But I’m not alone in thinking that this needs to change. Recently, a social media marketer named David King wrote a very good blog post titled “Why Wikipedia Needs Marketers”, which included this astute observation:

The volume of [Wikipedia] content is growing, but the active contributors to maintain, update and police those articles is shrinking. As this trend continues, vandalism, bias, outdated information and blatant factual errors will run even more rampant.

Marketers are the most motivated to maintain Wikis on subjects important to them and invest the time in providing quality, well-verified content. We can fill this gap if we can learn to support Wikipedia’ s encyclopedic goals and follow the rules.

The response to his post was, perhaps surprisingly, very positive—with encouraging replies in the comments from respected editors including Lori Phillips, FT2 and Wikimedia Foundation reader relations head Philippe Beaudette. King was subsequently invited to expand on the theme at The Wikipedia Signpost, where he continued:

COI contributors introduce bias, but I’m also concerned of the bias without them. Some of our most knowledgeable and motivated contributors are COIs. Does that mean we open the doors wide? Absolutely not. COIs are like political lobbyists. We’re needed but our participation needs to be a delicate and well regulated one. But through teamwork, education, awareness, process, a better ecosystem we could change the tides.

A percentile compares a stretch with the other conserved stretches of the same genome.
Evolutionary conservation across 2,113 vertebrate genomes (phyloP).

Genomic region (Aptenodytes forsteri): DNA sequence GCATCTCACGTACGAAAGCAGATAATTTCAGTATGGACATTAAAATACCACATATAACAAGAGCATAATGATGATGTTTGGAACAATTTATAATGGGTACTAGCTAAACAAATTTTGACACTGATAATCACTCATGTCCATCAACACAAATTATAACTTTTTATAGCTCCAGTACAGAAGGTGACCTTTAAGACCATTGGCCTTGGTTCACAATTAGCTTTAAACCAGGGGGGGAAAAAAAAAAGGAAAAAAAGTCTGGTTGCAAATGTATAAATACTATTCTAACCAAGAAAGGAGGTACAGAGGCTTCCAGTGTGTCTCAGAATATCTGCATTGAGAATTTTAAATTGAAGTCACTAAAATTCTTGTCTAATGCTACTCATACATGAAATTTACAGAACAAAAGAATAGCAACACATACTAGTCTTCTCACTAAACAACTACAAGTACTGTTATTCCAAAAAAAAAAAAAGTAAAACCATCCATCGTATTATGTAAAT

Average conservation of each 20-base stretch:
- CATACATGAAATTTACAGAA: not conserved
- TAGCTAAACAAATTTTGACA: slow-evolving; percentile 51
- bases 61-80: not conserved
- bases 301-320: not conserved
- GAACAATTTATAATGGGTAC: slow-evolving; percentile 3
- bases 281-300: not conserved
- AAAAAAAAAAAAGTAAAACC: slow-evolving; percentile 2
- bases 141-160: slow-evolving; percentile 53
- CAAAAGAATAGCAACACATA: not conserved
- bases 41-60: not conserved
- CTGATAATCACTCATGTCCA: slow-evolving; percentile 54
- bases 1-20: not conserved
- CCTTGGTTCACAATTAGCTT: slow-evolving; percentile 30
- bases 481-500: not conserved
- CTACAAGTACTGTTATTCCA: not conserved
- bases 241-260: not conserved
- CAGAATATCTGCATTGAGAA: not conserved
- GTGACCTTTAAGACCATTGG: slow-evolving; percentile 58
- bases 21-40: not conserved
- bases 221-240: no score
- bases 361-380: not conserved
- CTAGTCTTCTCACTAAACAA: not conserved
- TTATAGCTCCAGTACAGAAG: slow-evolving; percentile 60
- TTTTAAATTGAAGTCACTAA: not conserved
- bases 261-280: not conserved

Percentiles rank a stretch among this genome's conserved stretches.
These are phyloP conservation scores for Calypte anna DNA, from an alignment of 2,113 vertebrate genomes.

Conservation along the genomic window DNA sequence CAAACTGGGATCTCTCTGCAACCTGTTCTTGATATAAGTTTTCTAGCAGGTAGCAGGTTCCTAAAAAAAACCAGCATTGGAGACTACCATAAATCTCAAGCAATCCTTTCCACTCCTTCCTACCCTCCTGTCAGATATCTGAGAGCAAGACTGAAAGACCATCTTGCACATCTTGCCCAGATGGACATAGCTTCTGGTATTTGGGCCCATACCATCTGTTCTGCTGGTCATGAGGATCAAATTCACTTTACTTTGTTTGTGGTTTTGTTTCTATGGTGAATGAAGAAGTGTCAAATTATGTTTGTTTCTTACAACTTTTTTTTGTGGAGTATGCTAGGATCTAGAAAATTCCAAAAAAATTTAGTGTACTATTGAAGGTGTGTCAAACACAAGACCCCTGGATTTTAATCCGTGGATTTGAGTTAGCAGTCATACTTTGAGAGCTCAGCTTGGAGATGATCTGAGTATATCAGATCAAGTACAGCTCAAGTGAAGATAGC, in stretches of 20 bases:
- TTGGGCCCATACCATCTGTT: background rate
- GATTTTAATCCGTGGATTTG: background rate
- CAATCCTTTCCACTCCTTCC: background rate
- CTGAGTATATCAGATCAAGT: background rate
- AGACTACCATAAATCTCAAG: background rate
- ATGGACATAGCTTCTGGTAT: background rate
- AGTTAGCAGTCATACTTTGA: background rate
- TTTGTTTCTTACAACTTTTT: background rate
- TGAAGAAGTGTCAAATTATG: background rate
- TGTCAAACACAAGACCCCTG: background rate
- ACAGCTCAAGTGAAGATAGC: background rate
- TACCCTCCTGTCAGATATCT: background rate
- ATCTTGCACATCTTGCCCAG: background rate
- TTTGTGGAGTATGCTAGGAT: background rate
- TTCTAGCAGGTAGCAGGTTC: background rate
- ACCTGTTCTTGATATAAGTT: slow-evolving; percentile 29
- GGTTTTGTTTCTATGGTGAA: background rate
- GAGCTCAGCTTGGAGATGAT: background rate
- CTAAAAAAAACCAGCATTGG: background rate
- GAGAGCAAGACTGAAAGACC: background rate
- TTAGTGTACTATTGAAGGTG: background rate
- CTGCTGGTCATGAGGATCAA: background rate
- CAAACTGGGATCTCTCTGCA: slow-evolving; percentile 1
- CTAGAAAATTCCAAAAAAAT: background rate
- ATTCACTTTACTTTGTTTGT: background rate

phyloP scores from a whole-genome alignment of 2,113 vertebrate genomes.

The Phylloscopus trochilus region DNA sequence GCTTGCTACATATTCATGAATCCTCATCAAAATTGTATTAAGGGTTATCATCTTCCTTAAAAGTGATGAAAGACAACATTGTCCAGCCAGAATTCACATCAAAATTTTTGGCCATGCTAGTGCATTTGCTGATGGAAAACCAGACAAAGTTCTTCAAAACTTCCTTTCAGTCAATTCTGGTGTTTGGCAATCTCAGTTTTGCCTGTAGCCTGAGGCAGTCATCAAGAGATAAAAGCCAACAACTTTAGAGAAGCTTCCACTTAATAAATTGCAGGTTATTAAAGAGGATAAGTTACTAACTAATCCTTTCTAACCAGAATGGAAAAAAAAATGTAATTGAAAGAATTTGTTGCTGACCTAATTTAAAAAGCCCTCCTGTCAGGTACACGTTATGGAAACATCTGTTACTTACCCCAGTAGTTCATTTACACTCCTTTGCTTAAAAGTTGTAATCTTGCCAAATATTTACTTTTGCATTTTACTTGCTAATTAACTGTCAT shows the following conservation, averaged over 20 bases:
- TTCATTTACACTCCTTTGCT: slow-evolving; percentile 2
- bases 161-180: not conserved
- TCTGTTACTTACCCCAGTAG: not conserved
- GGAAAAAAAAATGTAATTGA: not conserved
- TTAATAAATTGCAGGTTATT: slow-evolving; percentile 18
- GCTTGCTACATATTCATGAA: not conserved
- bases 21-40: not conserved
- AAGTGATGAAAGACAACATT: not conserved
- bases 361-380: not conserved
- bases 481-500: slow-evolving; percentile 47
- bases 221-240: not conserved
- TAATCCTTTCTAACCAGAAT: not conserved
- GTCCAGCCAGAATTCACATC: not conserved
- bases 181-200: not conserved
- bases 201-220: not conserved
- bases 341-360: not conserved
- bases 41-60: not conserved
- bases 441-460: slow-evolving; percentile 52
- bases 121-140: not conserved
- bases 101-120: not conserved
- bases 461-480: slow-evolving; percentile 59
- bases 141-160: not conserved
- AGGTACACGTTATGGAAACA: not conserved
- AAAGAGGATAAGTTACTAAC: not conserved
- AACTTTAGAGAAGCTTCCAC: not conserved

I half-agree with this. I think the analogy of lobbyists is incorrect; “COI editors” should self-regulate their own contributions, as Wikipedia’s Conflict of interest guideline itself says: “Where advancing outside interests is more important to an editor than advancing the aims of Wikipedia, that editor stands in a conflict of interest.” Conflict of interest is not fait accompli; a conscientious editor can and should acknowledge the potential for conflict of interest, and take steps to mitigate that. This should include seeking consensus for making edits outside of what the COI guideline describes as patently “non-controversial edits”.

But he’s right that such edits should also be well-regulated, although they are not now. In practice, following the advice of the Paid editing essay and seeking consensus at the Conflict of interest/Noticeboard (COI/N) or at various WikiProjects can present significant delays, another non-trivial obstacle for marketing and PR professionals who might then choose to just edit without providing adequate disclosure.